In addition to the great answers above, if I already have a reference ID, I usually just put it straight into the address bar. Eg.: suttacentral.net/an4.192.
If I already know the text I want to get to (ie. Bhante Sujato’s, or Ven. Thanissaro’s, English translation, or whatever else), I save myself one more click by adding that to the address bar: https://suttacentral.net/an4.192/en/thanissaro.
Just to go back a step, though, looking at the references given in the OP, I’m a bit confused as to what the first part of the references actually refer to. Very often, page numbers will be Pali Text Society (PTS) references, which you can view on the sutta card:
You can also view PTS (and others where applicable) references when reading a sutta by selecting to display “information such as volume/page references, variant readings, etc.” under the text settings.
Taking the first example from the OP:
A. pg 121, 4:192
Seeing that the “A. pg 121” isn’t the PTS reference for an4.192 (as per the image above), I wondered if this was maybe the page number in Bhikkhu Bodhi’s translation… but, nope (it’s pg 563 there). In turn, might I ask, where is the pg121 coming from?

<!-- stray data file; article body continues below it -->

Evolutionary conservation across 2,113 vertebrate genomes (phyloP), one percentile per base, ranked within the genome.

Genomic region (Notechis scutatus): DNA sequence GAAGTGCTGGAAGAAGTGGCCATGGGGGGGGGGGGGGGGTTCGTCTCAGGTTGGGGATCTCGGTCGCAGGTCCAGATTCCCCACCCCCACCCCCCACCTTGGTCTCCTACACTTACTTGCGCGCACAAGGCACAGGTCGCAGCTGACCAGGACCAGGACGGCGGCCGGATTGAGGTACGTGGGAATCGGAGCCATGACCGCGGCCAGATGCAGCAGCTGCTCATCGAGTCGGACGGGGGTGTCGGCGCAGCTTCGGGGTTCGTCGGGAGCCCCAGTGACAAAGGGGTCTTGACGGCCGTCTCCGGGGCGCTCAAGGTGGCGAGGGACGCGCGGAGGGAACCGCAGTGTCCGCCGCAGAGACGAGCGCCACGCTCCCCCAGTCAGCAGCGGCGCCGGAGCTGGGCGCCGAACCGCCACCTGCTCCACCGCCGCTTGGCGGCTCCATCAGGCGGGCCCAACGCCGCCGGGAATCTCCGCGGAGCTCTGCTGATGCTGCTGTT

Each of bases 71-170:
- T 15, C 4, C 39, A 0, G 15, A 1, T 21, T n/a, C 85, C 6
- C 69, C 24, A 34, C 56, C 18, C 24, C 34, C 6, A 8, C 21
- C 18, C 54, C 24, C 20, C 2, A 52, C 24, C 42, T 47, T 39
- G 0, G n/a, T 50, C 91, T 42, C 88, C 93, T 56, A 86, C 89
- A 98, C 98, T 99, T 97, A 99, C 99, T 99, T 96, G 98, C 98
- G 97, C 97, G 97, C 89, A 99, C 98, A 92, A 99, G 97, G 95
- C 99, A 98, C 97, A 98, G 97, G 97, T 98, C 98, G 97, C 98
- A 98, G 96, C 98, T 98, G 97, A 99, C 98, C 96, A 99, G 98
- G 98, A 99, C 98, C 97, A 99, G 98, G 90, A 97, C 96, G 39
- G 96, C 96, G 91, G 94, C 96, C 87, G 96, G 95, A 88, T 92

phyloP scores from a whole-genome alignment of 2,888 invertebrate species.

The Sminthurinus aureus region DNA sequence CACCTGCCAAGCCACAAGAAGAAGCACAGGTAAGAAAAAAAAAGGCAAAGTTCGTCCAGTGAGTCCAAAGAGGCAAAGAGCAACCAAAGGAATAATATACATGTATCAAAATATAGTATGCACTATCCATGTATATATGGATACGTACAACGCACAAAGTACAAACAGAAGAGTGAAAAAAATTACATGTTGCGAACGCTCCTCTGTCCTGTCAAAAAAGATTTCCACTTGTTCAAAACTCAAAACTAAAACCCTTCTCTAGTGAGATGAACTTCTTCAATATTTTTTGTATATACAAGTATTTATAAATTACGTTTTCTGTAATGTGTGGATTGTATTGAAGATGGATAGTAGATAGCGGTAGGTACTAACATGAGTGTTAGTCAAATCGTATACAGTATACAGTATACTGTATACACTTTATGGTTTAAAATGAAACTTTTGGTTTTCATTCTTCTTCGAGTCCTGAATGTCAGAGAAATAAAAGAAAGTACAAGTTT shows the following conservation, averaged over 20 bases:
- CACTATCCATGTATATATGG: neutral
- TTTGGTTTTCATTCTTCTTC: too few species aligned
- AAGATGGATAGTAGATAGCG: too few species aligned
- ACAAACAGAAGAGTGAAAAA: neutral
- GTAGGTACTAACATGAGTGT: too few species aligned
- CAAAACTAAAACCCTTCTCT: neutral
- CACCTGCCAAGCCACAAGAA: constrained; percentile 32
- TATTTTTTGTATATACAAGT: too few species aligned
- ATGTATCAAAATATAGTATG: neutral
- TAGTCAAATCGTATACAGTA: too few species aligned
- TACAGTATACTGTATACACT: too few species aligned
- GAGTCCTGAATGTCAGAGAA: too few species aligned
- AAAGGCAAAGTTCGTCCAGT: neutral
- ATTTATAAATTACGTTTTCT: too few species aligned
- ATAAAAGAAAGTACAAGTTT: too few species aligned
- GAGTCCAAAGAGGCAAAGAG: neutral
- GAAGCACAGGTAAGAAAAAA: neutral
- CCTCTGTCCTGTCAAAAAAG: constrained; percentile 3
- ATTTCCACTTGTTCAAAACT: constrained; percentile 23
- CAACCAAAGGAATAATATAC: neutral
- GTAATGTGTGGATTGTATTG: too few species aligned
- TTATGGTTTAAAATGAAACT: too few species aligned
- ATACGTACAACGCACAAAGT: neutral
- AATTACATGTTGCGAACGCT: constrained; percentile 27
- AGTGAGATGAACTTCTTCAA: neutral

Assuredly, sutta referencing systems are profoundly puzzling! I kind of think my chances of becoming fully awakened at some point in some life are actually a little higher than my ever fully comprehending all the numbering systems.
Have you tried treating the second part as a PTS number. The last reference in your list especially (that uses Roman numerals), made me wonder if they might be PTS numbers, although funnily enough, that particular reference definitely can’t be a PTS ref as the AN was printed in full over five books (in PTS refs the first number corresponds to the volume, and the second number the relevant page in that volume).
For speed, I use a text file to look these things up, but a PTS converter found at http://pts.ticao.de/ is an excellent tool for finding PTS references on SC.
Treating your referrences in this way you’d end up with
PTS > SC conversion
A. pg 121, 4:192
A. pg 75 3:100;
pg 168 6:55
D. pg 102-103; 2:76-79
A. pg 165; VI:47
Obviously, it’s doesn’t answer to everything perfectly, but thought I’d just mention it to see if you’re able to match up some of the quotes in this way.
The one other thought that I had about the first page numbers is that maybe they could possibly refer to the page numbers of Bhikkhu Bodhi’s In the Buddha’s Words: An Anthology of Discourses from the Pali Canon.
Without more evidence to go on, I’m not sure how else to try and tackle the mystery, but suffice to say, whoever compiled the slideshow, has embraced a rather funky approach to referencing. What are the actual quotes corresponding to these references?